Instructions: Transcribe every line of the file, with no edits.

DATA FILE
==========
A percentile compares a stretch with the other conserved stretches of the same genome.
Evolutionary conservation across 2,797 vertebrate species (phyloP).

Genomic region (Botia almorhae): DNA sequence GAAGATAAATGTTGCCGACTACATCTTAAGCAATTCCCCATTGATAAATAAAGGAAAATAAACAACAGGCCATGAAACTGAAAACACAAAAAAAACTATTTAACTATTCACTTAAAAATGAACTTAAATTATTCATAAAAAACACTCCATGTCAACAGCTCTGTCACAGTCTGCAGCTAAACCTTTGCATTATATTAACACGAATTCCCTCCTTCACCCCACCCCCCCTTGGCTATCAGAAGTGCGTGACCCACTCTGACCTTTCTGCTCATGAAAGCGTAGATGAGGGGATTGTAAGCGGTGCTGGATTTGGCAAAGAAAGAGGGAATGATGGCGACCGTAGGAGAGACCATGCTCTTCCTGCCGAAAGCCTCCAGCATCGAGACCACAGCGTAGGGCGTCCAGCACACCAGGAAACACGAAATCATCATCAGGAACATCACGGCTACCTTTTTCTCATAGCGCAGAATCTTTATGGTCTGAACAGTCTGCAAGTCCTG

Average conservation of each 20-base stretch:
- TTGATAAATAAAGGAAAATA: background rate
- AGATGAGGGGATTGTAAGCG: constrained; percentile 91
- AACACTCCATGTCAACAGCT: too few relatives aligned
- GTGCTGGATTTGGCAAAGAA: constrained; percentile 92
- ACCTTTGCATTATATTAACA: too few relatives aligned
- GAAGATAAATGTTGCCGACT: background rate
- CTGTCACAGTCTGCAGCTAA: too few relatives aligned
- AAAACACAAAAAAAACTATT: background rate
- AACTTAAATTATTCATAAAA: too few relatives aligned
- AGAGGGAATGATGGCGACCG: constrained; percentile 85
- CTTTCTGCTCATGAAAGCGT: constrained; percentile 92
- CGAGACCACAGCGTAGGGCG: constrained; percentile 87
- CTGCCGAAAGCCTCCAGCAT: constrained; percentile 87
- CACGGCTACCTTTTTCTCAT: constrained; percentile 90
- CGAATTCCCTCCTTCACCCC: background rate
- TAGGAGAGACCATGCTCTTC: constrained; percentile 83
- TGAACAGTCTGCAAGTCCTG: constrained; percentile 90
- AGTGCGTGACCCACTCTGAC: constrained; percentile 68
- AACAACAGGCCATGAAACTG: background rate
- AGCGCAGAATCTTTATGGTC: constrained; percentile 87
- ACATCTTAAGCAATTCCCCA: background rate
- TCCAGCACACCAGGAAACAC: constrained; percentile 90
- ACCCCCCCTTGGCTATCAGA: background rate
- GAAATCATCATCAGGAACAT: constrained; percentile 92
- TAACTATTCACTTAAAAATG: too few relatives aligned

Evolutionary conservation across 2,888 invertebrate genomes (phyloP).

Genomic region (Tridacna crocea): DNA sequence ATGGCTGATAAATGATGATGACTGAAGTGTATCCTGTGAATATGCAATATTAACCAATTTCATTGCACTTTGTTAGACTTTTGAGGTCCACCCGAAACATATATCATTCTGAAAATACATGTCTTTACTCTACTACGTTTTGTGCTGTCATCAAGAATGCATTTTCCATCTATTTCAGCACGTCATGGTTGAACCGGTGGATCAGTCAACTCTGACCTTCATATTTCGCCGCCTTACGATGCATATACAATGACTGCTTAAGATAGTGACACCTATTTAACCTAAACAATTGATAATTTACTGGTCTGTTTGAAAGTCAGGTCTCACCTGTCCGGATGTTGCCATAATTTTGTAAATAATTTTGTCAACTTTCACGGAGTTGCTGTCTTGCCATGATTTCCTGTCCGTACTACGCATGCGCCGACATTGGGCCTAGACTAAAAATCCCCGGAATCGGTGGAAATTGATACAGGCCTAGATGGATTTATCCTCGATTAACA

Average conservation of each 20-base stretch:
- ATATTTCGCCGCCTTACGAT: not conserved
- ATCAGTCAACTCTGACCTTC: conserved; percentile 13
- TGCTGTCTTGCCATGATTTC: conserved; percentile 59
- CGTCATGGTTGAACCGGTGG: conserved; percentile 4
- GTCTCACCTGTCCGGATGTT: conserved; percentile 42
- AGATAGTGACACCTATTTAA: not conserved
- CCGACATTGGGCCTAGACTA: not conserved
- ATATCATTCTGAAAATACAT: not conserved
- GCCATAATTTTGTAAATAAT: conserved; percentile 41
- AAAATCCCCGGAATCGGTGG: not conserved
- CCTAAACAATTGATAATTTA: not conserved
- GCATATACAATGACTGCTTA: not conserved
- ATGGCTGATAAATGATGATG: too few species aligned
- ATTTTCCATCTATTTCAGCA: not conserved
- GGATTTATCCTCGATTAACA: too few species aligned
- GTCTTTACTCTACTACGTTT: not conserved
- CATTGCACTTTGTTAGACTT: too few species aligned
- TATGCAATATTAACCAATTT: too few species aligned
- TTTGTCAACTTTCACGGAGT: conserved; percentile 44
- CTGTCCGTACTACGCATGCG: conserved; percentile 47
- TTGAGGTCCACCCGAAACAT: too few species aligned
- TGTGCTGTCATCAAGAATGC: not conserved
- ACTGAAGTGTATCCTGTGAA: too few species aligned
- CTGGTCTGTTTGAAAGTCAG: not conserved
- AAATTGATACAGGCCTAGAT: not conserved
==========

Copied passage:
A percentile compares a stretch with the other conserved stretches of the same genome.
Evolutionary conservation across 2,797 vertebrate species (phyloP).

Genomic region (Botia almorhae): DNA sequence GAAGATAAATGTTGCCGACTACATCTTAAGCAATTCCCCATTGATAAATAAAGGAAAATAAACAACAGGCCATGAAACTGAAAACACAAAAAAAACTATTTAACTATTCACTTAAAAATGAACTTAAATTATTCATAAAAAACACTCCATGTCAACAGCTCTGTCACAGTCTGCAGCTAAACCTTTGCATTATATTAACACGAATTCCCTCCTTCACCCCACCCCCCCTTGGCTATCAGAAGTGCGTGACCCACTCTGACCTTTCTGCTCATGAAAGCGTAGATGAGGGGATTGTAAGCGGTGCTGGATTTGGCAAAGAAAGAGGGAATGATGGCGACCGTAGGAGAGACCATGCTCTTCCTGCCGAAAGCCTCCAGCATCGAGACCACAGCGTAGGGCGTCCAGCACACCAGGAAACACGAAATCATCATCAGGAACATCACGGCTACCTTTTTCTCATAGCGCAGAATCTTTATGGTCTGAACAGTCTGCAAGTCCTG

Average conservation of each 20-base stretch:
- TTGATAAATAAAGGAAAATA: background rate
- AGATGAGGGGATTGTAAGCG: constrained; percentile 91
- AACACTCCATGTCAACAGCT: too few relatives aligned
- GTGCTGGATTTGGCAAAGAA: constrained; percentile 92
- ACCTTTGCATTATATTAACA: too few relatives aligned
- GAAGATAAATGTTGCCGACT: background rate
- CTGTCACAGTCTGCAGCTAA: too few relatives aligned
- AAAACACAAAAAAAACTATT: background rate
- AACTTAAATTATTCATAAAA: too few relatives aligned
- AGAGGGAATGATGGCGACCG: constrained; percentile 85
- CTTTCTGCTCATGAAAGCGT: constrained; percentile 92
- CGAGACCACAGCGTAGGGCG: constrained; percentile 87
- CTGCCGAAAGCCTCCAGCAT: constrained; percentile 87
- CACGGCTACCTTTTTCTCAT: constrained; percentile 90
- CGAATTCCCTCCTTCACCCC: background rate
- TAGGAGAGACCATGCTCTTC: constrained; percentile 83
- TGAACAGTCTGCAAGTCCTG: constrained; percentile 90
- AGTGCGTGACCCACTCTGAC: constrained; percentile 68
- AACAACAGGCCATGAAACTG: background rate
- AGCGCAGAATCTTTATGGTC: constrained; percentile 87
- ACATCTTAAGCAATTCCCCA: background rate
- TCCAGCACACCAGGAAACAC: constrained; percentile 90
- ACCCCCCCTTGGCTATCAGA: background rate
- GAAATCATCATCAGGAACAT: constrained; percentile 92
- TAACTATTCACTTAAAAATG: too few relatives aligned

Evolutionary conservation across 2,888 invertebrate genomes (phyloP).

Genomic region (Tridacna crocea): DNA sequence ATGGCTGATAAATGATGATGACTGAAGTGTATCCTGTGAATATGCAATATTAACCAATTTCATTGCACTTTGTTAGACTTTTGAGGTCCACCCGAAACATATATCATTCTGAAAATACATGTCTTTACTCTACTACGTTTTGTGCTGTCATCAAGAATGCATTTTCCATCTATTTCAGCACGTCATGGTTGAACCGGTGGATCAGTCAACTCTGACCTTCATATTTCGCCGCCTTACGATGCATATACAATGACTGCTTAAGATAGTGACACCTATTTAACCTAAACAATTGATAATTTACTGGTCTGTTTGAAAGTCAGGTCTCACCTGTCCGGATGTTGCCATAATTTTGTAAATAATTTTGTCAACTTTCACGGAGTTGCTGTCTTGCCATGATTTCCTGTCCGTACTACGCATGCGCCGACATTGGGCCTAGACTAAAAATCCCCGGAATCGGTGGAAATTGATACAGGCCTAGATGGATTTATCCTCGATTAACA

Average conservation of each 20-base stretch:
- ATATTTCGCCGCCTTACGAT: not conserved
- ATCAGTCAACTCTGACCTTC: conserved; percentile 13
- TGCTGTCTTGCCATGATTTC: conserved; percentile 59
- CGTCATGGTTGAACCGGTGG: conserved; percentile 4
- GTCTCACCTGTCCGGATGTT: conserved; percentile 42
- AGATAGTGACACCTATTTAA: not conserved
- CCGACATTGGGCCTAGACTA: not conserved
- ATATCATTCTGAAAATACAT: not conserved
- GCCATAATTTTGTAAATAAT: conserved; percentile 41
- AAAATCCCCGGAATCGGTGG: not conserved
- CCTAAACAATTGATAATTTA: not conserved
- GCATATACAATGACTGCTTA: not conserved
- ATGGCTGATAAATGATGATG: too few species aligned
- ATTTTCCATCTATTTCAGCA: not conserved
- GGATTTATCCTCGATTAACA: too few species aligned
- GTCTTTACTCTACTACGTTT: not conserved
- CATTGCACTTTGTTAGACTT: too few species aligned
- TATGCAATATTAACCAATTT: too few species aligned
- TTTGTCAACTTTCACGGAGT: conserved; percentile 44
- CTGTCCGTACTACGCATGCG: conserved; percentile 47
- TTGAGGTCCACCCGAAACAT: too few species aligned
- TGTGCTGTCATCAAGAATGC: not conserved
- ACTGAAGTGTATCCTGTGAA: too few species aligned
- CTGGTCTGTTTGAAAGTCAG: not conserved
- AAATTGATACAGGCCTAGAT: not conserved